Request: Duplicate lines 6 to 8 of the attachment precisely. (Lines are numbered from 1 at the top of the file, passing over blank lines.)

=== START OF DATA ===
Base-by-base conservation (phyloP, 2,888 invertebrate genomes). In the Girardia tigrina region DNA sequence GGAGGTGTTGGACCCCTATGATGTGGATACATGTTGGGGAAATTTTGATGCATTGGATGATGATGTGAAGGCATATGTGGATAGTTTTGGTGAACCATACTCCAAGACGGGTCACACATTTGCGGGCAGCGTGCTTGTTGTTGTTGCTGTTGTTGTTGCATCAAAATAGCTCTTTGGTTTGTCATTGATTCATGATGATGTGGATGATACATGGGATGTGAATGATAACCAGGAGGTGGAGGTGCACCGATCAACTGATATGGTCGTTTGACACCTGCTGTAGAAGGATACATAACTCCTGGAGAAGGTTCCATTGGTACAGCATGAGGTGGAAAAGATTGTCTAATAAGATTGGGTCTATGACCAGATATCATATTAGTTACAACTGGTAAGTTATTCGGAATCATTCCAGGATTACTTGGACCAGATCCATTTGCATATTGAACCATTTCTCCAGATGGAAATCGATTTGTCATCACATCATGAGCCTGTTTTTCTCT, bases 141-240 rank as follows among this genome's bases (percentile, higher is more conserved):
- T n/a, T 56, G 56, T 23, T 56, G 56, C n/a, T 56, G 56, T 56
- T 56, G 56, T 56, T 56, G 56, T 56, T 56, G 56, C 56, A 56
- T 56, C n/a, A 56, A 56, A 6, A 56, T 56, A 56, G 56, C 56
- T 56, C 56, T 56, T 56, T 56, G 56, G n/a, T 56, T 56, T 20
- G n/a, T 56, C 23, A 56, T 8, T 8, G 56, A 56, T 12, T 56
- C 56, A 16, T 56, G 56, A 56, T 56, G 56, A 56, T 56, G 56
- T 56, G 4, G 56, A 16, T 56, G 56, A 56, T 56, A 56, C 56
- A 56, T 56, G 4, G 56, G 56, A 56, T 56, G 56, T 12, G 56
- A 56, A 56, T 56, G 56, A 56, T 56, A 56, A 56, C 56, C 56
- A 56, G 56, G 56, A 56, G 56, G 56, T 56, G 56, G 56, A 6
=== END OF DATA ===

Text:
- G n/a, T 56, C 23, A 56, T 8, T 8, G 56, A 56, T 12, T 56
- C 56, A 16, T 56, G 56, A 56, T 56, G 56, A 56, T 56, G 56
- T 56, G 4, G 56, A 16, T 56, G 56, A 56, T 56, A 56, C 56